R. A. Salvatore on His First Gen Con, Staying Inspired, and What He’s Playing During Social Distancing
It must be said that these are strange times, dark times, and one thing we can all use right now is our sense of imagination. Luckily, we have access to an expert in imagining alternative worlds.
We reached out to our 2020 Author Guest of Honor, legendary fantasy author R. A. Salvatore, to ask him how he works, where he finds inspiration, and of course, what games he’s playing.
Thirty years ago, R. A. Salvatore created the character Drizzt Do’Urden, the dark elf who has withstood the test of time to stand today as an icon in the fantasy genre. With his work in the Forgotten Realms, the Crimson Shadow, the DemonWars Saga, and other series, Salvatore has sold more than 30 million books worldwide and has appeared on the New York Times bestseller list more than two dozen times. He considers writing to be his personal journey, but still, he’s quite pleased that so many are walking the road beside him!
R. A. lives in Massachusetts with his wife, Diane, and their two dogs, Dexter and Pikel. His newest book, Relentless, is the epic conclusion to the Generations trilogy featuring Drizzt Do’Urden. It comes out July 28 and is available for pre-order now. Find him online at RASalvaStore.com.
What was the first book you read that made you want to write?
The Hobbit, and just as much as that, the wonderful Peter S. Beagle introduction to that 70s Ballantine set of Tolkien’s work. When I was a kid, I read anything and everything. Loved hanging out with Charlie Brown and the Peanuts gang! School beat the love of reading and writing out of me, so much that I started college undeclared, but with the intent of going math/computer science.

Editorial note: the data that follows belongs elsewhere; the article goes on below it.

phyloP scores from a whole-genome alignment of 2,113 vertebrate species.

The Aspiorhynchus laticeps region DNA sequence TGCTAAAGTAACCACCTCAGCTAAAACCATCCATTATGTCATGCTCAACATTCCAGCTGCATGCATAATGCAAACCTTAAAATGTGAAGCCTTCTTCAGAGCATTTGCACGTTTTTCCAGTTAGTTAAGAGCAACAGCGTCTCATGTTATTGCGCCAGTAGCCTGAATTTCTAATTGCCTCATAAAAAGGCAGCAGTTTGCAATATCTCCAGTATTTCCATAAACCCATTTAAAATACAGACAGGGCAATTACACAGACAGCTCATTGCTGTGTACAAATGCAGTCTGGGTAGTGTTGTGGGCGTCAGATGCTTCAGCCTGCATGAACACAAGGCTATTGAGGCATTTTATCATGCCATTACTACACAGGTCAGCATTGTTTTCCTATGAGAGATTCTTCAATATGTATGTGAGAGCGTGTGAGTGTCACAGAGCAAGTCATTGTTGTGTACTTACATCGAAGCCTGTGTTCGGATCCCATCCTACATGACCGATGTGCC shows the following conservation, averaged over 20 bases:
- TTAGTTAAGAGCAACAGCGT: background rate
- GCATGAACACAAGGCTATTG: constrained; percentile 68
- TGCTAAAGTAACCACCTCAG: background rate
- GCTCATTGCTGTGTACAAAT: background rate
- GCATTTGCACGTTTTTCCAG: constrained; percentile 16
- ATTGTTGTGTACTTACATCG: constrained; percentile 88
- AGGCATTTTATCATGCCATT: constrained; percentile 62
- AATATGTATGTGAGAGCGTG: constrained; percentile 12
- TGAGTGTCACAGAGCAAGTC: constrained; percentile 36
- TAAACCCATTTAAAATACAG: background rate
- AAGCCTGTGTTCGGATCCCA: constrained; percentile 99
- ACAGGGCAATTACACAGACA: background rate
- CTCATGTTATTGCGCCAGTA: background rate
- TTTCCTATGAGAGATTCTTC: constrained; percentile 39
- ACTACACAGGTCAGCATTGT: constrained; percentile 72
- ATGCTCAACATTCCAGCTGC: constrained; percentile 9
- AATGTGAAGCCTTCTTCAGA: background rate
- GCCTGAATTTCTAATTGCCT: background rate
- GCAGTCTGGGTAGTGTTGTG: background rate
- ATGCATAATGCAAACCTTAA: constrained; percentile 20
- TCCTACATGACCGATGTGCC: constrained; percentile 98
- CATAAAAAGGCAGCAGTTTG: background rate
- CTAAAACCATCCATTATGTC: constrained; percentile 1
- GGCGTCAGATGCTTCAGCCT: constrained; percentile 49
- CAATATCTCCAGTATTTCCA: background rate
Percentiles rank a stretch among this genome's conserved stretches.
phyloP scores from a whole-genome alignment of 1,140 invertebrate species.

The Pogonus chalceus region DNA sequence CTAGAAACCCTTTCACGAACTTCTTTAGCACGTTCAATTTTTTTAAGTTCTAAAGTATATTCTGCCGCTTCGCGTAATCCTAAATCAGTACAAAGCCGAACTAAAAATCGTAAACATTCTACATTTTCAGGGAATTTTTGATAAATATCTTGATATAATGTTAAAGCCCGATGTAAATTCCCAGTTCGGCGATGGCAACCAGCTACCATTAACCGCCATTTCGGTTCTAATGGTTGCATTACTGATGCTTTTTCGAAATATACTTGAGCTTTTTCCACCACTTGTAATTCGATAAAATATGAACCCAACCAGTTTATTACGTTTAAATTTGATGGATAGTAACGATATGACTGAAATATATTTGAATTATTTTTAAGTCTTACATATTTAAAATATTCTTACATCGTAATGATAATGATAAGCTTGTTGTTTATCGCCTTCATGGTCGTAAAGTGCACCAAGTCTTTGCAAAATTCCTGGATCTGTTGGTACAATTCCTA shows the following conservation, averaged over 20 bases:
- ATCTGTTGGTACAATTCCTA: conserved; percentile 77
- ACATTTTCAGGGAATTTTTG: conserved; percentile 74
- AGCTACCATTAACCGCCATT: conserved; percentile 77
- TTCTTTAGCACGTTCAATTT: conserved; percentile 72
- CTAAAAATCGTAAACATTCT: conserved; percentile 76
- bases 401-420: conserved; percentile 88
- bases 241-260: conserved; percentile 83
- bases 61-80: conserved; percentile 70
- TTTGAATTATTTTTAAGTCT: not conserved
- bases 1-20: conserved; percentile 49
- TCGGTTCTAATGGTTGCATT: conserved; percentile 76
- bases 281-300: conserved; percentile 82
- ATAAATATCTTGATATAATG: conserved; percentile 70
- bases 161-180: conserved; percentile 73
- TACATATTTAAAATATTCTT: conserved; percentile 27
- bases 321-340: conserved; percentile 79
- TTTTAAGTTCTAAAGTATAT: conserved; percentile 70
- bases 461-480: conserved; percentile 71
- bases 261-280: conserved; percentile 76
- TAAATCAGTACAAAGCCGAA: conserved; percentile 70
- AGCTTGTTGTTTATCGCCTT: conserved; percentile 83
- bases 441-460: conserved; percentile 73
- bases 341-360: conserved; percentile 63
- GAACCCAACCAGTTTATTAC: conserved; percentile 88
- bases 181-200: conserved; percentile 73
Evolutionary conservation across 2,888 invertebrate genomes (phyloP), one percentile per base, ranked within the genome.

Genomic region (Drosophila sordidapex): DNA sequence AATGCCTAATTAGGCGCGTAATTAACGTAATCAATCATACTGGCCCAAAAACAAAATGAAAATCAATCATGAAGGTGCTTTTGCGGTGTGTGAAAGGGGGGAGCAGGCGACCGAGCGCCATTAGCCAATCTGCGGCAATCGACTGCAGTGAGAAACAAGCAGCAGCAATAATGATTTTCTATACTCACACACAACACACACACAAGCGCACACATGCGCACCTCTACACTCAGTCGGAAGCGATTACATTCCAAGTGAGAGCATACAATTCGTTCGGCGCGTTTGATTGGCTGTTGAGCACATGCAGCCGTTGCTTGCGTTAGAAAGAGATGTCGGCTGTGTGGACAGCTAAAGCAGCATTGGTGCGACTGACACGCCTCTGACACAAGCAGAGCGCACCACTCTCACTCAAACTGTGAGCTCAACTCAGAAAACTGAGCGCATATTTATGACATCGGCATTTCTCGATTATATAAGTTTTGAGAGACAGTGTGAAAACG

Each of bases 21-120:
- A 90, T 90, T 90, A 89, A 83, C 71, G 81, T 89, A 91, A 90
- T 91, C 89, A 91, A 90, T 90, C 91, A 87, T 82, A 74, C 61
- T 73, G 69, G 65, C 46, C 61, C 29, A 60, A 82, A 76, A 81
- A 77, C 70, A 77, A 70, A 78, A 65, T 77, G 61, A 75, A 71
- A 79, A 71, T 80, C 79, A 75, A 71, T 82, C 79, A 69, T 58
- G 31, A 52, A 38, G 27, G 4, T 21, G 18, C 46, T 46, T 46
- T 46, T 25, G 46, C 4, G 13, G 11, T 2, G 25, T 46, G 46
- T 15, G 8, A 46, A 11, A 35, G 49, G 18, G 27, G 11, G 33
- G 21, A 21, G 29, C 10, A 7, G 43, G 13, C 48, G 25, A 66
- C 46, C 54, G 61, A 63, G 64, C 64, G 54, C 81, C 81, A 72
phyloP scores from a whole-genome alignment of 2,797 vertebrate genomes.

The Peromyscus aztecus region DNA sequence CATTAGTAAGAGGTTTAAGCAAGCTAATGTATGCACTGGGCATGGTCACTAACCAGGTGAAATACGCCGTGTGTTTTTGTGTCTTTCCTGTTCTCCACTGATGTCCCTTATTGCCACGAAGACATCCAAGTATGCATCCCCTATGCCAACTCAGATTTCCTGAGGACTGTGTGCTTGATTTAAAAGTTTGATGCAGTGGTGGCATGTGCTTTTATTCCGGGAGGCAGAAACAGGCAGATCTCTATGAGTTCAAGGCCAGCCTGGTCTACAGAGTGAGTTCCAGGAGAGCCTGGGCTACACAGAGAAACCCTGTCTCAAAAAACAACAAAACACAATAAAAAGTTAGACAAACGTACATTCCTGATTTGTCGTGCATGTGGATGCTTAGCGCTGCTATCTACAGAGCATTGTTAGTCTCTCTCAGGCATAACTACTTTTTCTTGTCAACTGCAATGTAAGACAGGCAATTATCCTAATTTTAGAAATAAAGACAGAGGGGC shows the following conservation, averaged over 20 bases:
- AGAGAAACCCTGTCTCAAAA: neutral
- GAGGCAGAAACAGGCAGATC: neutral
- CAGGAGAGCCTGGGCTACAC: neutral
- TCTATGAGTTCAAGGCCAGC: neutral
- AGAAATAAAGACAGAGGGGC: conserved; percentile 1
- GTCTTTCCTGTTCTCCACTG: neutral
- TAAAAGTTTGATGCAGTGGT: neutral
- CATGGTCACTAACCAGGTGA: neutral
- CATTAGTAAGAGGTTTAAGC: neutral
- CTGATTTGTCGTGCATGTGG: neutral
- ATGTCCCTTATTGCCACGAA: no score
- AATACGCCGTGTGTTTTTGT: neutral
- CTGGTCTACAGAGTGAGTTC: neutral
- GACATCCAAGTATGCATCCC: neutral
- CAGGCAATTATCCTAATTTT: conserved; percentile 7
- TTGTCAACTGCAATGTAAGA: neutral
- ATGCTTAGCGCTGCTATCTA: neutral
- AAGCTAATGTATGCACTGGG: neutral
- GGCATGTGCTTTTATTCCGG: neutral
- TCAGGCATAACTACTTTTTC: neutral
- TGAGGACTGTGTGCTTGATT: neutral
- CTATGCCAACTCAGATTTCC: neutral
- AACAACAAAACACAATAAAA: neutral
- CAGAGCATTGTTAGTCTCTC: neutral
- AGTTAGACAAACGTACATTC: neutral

My sister Susan gave me those four Ballantine books for Christmas, 1977. A blizzard in February of 78 locked me in my Mom’s house, so I said “what the hell?” and opened The Hobbit.
And I remembered.
What’s the first step in starting a new book? Do you know the ending before you start?
I think I do, but often discover through the organic process of writing that I really didn’t know where the craziness would take me. I’m a pantser, not a plotter (if I got those concepts correctly). Outlines are like telephone poles that grow into trees with wide-spreading branches. I love going out to the end of those branches.
What do you do to stay inspired? Do you tend to read other fantasy and sci-fi authors, or do you get more inspiration from other sources?
A little of both, but most of my reading these days is outside the genre. History books, historical novels, stories behind the scenes of current events — things like that. What I’ve learned most over the years is that fantasy writing has to rhyme with the real world. You’re already asking the readers to suspend disbelief on so many things (dragons and magic and such), that giving them grounding in the familiarity of culture, making languages that are based on real-world languages, economics that make logical sense, and all the rest, are critical.